(photo credit: AP)
The Knesset yesterday took its first step toward approving Israel’s second two-year state budget – for 2011-12. The cabinet had earlier endorsed the move.
The fundamental rationale for departing from our annual, unsavory budget rites is to reduce the usual prolonged pre-vote haggling and to ensure a longer budget cycle, thereby giving the legislation a chance of actually impacting the economy before the next round of aggressive horse-trading begins. In short, decrease the commotion and the controversy, and maximize the benefit.
Has so positive a goal tamed the partisan hullabaloo? Not by a long shot.
The very proposal for a second two-year budget has triggered an outcry. Opponents note that Israel is the first country to have opted for a longer-term budget and that the precedent – the 2009-2010 budget – was at the time hyped as a strictly one-time, emergency measure. The fact that the government is now seeking to go down the same path again, it is argued, is an abuse, an unacceptable demonstration that, in the Israeli context, there is nothing so permanent as something provisional.
The 2009 innovation was indeed ad hoc. When the Netanyahu government took over, the world was still reeling from the multiple afflictions of a global economic crisis that had exceeded ordinary recessionary spates and alarmingly resembled near-depression. Israel’s economy fared better than many others, but wasn’t immune to the ill-effects.
Grappling with the crisis and crippled by the election campaign, the Olmert government had failed to pass the 2009 state budget. By mid-2009, the country was still being run, month-by-month, on a 12th of the 2008 budget. The resultant strain on national resources, and the fundamental inefficiency of this arrangement, were considerable.
In response, the new Netanyahu administration submitted a groundbreaking two-year budget, geared to administer more than temporary palliatives for what was left of 2009 and prepare for 2010 as well. The idea of maintaining that two-year practice now, with no similar crisis, has broadened the scope for controversy.
IT IS being argued, for instance, that the longer the budget’s applicability, the lower its flexibility. At times of drastic change, it might be harder to make the necessary adjustments. Yet fix-ups would be just as necessary in the event of crises triggered during a normal, one-year budget period. Tools for modification always exist. Israel managed throughout most of 2009 on its 2008 budget configurations, devised long before the worldwide economic tumult.
A more trenchant argument is that a two-year budget strengthens the executive branch, weakens the legislature and hence upsets the delicate equilibrium. Extended budgets do theoretically rob parliamentary pressure groups of an entire year’s worth of political capital that they rake in as each budget-season reaches its springtime climax.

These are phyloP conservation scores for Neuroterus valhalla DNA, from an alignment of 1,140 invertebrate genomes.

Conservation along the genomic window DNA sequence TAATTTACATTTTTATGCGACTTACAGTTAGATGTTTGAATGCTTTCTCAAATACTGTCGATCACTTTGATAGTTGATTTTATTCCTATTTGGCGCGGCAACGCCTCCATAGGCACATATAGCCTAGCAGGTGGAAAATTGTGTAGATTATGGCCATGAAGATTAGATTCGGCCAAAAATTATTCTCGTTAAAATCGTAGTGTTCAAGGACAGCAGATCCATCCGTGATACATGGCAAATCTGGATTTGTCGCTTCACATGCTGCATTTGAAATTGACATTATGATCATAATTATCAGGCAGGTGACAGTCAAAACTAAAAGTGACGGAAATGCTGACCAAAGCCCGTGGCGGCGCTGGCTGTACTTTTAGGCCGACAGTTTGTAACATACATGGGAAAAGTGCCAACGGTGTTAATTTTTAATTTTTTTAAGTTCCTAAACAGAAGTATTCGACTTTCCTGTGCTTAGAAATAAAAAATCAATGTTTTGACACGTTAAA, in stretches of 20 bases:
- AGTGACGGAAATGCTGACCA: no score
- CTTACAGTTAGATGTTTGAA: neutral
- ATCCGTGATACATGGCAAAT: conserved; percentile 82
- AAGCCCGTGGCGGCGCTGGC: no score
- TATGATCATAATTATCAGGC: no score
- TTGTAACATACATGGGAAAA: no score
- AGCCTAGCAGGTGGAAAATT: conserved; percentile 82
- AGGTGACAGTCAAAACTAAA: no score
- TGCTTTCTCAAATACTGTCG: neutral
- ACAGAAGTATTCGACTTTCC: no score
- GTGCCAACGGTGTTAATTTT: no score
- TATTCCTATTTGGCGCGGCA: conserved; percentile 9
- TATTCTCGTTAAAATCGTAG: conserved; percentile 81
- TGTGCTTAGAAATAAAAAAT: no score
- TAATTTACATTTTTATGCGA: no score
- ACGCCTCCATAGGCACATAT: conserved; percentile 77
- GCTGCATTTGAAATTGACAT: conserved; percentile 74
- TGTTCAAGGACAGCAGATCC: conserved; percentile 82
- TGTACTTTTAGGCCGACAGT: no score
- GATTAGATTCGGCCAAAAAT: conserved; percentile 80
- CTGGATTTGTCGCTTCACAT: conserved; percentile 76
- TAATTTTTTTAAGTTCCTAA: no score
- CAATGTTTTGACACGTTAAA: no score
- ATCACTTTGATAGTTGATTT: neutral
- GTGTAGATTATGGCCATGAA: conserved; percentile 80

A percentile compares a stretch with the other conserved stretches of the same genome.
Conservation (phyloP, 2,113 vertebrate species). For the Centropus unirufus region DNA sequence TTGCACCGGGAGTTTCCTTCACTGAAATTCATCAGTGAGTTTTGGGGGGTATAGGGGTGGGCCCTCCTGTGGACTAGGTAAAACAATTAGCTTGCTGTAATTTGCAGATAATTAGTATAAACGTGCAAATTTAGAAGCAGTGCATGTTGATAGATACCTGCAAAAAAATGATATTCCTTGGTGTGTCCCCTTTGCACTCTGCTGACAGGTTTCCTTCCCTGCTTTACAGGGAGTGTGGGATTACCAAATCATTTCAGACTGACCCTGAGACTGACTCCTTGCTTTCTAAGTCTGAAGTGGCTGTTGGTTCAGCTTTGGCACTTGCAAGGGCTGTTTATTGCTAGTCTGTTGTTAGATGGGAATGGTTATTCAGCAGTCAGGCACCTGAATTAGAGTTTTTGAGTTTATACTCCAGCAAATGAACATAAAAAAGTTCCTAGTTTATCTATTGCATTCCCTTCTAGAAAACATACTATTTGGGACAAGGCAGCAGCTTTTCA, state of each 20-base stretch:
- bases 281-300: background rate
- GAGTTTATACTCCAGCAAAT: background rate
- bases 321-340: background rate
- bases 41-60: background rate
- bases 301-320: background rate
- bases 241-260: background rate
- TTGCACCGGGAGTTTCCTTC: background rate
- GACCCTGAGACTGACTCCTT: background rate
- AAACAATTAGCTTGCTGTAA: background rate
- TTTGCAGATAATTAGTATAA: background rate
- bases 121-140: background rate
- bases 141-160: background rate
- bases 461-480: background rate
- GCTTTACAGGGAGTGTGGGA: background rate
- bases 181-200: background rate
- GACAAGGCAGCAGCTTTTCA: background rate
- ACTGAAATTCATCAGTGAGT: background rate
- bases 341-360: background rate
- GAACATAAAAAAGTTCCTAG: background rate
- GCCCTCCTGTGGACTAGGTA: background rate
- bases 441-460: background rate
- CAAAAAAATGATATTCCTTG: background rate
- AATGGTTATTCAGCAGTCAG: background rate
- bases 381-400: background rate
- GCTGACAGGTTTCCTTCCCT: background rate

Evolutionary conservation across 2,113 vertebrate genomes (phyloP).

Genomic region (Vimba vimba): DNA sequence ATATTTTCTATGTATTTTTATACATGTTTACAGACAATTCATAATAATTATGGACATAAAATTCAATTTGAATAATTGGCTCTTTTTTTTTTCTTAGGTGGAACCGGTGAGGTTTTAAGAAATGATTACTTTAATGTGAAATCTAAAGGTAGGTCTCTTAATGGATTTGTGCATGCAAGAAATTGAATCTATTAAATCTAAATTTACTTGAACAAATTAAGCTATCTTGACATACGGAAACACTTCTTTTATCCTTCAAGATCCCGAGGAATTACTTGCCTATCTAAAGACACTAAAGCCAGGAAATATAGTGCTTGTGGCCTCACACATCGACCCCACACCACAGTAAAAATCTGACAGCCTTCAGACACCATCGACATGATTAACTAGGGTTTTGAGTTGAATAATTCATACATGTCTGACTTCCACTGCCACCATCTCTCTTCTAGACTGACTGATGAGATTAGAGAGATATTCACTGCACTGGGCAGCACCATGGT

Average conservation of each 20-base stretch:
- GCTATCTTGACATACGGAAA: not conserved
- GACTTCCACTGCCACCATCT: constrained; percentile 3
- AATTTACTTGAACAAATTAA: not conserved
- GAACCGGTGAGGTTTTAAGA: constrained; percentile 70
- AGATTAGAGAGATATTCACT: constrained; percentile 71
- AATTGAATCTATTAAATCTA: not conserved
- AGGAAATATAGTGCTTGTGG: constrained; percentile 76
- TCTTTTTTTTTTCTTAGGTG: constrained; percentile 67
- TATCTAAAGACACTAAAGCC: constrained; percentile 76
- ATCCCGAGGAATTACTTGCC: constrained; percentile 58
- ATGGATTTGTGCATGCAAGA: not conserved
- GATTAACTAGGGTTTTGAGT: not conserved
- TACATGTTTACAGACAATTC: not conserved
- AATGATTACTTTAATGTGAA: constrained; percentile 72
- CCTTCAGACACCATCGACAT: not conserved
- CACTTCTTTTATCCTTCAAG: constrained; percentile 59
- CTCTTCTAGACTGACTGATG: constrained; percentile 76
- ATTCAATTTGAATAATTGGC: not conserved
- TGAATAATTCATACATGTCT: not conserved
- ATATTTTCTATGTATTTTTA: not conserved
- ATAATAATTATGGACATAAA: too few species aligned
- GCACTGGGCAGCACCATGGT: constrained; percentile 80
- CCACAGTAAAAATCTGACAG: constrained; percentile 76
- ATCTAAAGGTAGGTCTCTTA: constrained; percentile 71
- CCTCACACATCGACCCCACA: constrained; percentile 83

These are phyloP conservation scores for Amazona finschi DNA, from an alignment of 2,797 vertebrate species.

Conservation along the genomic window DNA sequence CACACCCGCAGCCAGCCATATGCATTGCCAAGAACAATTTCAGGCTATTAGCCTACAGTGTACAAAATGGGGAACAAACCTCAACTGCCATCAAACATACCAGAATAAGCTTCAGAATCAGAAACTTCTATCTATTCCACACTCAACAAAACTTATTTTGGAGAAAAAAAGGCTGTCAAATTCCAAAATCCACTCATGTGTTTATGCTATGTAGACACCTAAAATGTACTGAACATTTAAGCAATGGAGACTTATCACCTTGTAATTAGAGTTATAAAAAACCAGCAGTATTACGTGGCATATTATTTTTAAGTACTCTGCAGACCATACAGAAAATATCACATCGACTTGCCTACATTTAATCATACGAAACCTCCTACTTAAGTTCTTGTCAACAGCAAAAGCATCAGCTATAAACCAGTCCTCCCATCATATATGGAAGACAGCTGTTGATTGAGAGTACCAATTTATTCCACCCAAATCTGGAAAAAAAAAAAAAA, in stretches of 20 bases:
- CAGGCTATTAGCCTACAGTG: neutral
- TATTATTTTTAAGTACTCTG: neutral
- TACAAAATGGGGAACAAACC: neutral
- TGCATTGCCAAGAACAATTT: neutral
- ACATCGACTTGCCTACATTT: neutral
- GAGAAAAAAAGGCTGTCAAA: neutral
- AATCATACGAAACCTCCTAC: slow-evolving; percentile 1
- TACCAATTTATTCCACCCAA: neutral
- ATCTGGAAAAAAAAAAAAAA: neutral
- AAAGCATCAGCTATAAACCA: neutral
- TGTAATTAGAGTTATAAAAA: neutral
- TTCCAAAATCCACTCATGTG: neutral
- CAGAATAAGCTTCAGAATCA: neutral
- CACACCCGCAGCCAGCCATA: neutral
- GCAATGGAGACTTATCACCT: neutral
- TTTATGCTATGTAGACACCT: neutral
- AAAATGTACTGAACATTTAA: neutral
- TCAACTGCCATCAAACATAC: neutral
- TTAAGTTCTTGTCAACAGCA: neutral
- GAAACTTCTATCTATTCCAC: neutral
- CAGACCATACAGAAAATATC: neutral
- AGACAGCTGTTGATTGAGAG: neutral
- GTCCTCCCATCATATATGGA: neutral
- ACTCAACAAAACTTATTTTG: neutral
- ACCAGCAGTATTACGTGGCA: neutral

Here, indeed, lies the core cause of the current shrill protests. A two-year budget plainly deprives politicians of clout. They lose half the chance to make their voices heard and present their demands. Instead of annual intervention, they are reduced to a two-year cycle.
Unfortunately, bitter experience has shown how negative such intervention can be. Budget time offers matchless opportunity for unabashed political blackmail, predicated on the premise that no government can lift more than its political weight. A crazy-quilt coalition cannot dismiss the narrow interests of its various components. This year, too, we can expect the familiar pandemonium, the red-herrings, the outrageous extortion, the threats and the inevitable real and/or apparent compromises.
However, if the two-year budget eventually passes, we will at least be
spared the same hijinks next year. Industrial quiet will be assured and
breathing space secured for less jittery economic management.
Plainly put, the budget-centered political tugs-of-war are detrimental
to the national economy. The less frequent the tussles, the better off
That, incidentally, is why the OECD and the International Monetary Fund
so strongly back Israel’s two-year budget. We wholeheartedly agree with
Peter Doyle, head of the recent IMF mission to Israel, who wrote
Finance Minister Yuval Steinitz: “We see the government’s decision to
adopt two-year budgets as integral to the success of the new fiscal
rule... It will avoid the burden of annual budget negotiations and
thereby allow greater focus on efficient implementation of expenditure
The two-year state budget “will help to anchor market expectations and
confidence,” Doyle stressed. “This is critical given still heightened
uncertainties in the global economy as well as ongoing geopolitical
issues in the region.”